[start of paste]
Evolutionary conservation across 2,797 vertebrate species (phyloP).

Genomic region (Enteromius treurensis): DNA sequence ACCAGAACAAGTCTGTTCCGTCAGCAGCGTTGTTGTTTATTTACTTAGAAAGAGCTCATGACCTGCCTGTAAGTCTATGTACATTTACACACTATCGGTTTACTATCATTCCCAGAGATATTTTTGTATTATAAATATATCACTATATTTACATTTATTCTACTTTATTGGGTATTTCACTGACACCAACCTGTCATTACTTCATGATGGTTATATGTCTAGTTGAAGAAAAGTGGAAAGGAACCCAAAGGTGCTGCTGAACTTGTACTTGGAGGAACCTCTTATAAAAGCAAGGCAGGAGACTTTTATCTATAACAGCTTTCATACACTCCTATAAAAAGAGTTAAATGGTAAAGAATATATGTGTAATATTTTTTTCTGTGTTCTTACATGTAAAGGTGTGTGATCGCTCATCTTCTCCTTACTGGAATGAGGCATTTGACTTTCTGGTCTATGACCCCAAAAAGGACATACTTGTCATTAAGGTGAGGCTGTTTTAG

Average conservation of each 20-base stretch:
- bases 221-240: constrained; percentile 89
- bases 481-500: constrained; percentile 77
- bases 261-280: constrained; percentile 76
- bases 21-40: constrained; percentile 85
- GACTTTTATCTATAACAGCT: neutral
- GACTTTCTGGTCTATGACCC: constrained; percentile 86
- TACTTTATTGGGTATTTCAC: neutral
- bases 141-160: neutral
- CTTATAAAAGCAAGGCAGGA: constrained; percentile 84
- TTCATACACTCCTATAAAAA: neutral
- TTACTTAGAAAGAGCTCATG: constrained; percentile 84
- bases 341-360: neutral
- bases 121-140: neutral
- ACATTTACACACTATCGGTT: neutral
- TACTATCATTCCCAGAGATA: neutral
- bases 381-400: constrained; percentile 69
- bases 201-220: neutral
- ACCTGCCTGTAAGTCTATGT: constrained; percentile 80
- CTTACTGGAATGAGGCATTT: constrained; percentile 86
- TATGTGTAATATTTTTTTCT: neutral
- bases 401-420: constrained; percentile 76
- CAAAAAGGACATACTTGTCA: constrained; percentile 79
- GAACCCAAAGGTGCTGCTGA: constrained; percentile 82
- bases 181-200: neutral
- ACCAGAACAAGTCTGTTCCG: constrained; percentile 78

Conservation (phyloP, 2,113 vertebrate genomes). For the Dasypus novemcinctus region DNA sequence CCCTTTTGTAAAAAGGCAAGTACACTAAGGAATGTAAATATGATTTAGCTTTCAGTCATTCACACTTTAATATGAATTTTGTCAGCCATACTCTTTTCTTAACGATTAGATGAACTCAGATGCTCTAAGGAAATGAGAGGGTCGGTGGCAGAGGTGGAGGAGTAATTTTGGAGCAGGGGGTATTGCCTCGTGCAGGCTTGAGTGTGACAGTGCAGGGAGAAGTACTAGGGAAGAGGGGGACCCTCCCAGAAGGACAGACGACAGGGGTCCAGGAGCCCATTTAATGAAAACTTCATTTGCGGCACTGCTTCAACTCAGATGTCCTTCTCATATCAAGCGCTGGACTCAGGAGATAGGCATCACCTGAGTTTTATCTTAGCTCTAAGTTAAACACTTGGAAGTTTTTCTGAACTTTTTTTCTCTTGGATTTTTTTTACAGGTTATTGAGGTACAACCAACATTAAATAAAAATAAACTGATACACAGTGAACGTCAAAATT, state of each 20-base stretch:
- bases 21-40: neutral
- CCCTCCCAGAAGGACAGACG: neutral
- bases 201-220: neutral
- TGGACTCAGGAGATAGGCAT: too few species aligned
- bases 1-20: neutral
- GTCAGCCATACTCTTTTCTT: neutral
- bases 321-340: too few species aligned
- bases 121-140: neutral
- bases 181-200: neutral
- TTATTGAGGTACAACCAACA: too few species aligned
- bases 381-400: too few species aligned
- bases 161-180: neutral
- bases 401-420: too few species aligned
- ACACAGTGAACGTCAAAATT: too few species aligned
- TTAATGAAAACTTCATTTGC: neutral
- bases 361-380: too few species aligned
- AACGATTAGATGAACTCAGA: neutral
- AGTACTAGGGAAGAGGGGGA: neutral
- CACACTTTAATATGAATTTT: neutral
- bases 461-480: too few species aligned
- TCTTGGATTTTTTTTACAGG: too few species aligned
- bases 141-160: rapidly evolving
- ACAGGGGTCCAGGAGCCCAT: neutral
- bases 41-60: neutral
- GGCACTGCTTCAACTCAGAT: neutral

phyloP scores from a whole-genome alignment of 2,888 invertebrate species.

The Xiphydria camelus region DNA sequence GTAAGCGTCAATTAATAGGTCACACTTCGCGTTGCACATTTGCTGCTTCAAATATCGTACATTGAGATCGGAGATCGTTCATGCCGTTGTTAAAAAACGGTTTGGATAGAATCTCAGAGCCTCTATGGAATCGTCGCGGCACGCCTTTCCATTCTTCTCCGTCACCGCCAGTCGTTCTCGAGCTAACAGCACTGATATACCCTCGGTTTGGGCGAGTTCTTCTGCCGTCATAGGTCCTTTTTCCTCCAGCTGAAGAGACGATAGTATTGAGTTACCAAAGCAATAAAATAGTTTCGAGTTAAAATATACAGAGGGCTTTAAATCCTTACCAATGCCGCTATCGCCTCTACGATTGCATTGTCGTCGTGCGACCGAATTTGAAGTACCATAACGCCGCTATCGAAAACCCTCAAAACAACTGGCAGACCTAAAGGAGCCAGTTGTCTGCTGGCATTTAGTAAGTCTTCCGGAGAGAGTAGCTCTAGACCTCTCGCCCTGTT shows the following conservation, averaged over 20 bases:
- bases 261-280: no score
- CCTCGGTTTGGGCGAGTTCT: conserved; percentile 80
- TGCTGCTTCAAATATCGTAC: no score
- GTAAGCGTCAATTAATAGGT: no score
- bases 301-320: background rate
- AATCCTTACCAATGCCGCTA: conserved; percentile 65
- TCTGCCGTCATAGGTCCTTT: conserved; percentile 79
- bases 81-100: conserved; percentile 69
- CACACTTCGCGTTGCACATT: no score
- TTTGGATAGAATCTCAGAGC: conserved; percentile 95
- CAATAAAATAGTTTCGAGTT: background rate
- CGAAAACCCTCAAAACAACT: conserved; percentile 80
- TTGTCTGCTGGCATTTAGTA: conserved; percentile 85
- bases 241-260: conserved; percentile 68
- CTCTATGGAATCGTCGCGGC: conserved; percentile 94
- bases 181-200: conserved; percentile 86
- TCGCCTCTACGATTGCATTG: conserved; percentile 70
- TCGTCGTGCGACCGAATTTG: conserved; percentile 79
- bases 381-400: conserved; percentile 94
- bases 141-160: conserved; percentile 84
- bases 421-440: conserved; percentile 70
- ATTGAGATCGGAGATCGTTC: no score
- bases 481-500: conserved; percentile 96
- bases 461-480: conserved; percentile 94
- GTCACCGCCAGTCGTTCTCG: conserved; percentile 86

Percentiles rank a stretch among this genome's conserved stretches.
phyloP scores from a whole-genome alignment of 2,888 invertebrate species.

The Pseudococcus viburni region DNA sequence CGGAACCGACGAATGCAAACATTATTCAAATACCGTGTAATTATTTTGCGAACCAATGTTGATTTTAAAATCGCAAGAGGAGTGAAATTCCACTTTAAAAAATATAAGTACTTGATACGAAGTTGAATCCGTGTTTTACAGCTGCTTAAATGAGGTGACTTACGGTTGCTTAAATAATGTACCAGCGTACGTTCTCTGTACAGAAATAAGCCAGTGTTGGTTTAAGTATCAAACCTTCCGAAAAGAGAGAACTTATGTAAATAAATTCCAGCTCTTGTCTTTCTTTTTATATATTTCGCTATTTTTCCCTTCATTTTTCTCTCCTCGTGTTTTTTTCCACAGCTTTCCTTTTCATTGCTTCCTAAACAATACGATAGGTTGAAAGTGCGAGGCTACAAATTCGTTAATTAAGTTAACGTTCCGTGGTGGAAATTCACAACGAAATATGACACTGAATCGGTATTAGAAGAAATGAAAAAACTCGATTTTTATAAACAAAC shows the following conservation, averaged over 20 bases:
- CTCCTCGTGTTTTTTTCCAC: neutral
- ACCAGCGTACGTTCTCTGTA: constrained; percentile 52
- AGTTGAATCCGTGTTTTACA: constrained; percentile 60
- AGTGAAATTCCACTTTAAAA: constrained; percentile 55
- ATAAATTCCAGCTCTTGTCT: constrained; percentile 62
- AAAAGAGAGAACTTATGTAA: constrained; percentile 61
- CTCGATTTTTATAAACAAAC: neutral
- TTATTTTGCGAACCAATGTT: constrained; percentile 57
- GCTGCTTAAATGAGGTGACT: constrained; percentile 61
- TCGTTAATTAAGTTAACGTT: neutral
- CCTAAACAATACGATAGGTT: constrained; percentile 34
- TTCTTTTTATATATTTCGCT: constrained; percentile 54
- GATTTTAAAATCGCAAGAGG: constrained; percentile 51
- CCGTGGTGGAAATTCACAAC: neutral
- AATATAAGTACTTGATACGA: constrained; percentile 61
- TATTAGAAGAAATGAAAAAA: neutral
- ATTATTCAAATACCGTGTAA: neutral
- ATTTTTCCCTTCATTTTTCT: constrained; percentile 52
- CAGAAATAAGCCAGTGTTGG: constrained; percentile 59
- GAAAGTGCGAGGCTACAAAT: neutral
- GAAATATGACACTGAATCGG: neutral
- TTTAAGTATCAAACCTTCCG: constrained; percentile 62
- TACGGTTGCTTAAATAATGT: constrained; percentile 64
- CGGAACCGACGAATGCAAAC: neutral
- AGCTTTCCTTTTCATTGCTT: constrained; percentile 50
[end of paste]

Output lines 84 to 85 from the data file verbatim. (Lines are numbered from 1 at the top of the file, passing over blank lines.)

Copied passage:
The Pseudococcus viburni region DNA sequence CGGAACCGACGAATGCAAACATTATTCAAATACCGTGTAATTATTTTGCGAACCAATGTTGATTTTAAAATCGCAAGAGGAGTGAAATTCCACTTTAAAAAATATAAGTACTTGATACGAAGTTGAATCCGTGTTTTACAGCTGCTTAAATGAGGTGACTTACGGTTGCTTAAATAATGTACCAGCGTACGTTCTCTGTACAGAAATAAGCCAGTGTTGGTTTAAGTATCAAACCTTCCGAAAAGAGAGAACTTATGTAAATAAATTCCAGCTCTTGTCTTTCTTTTTATATATTTCGCTATTTTTCCCTTCATTTTTCTCTCCTCGTGTTTTTTTCCACAGCTTTCCTTTTCATTGCTTCCTAAACAATACGATAGGTTGAAAGTGCGAGGCTACAAATTCGTTAATTAAGTTAACGTTCCGTGGTGGAAATTCACAACGAAATATGACACTGAATCGGTATTAGAAGAAATGAAAAAACTCGATTTTTATAAACAAAC shows the following conservation, averaged over 20 bases:
- CTCCTCGTGTTTTTTTCCAC: neutral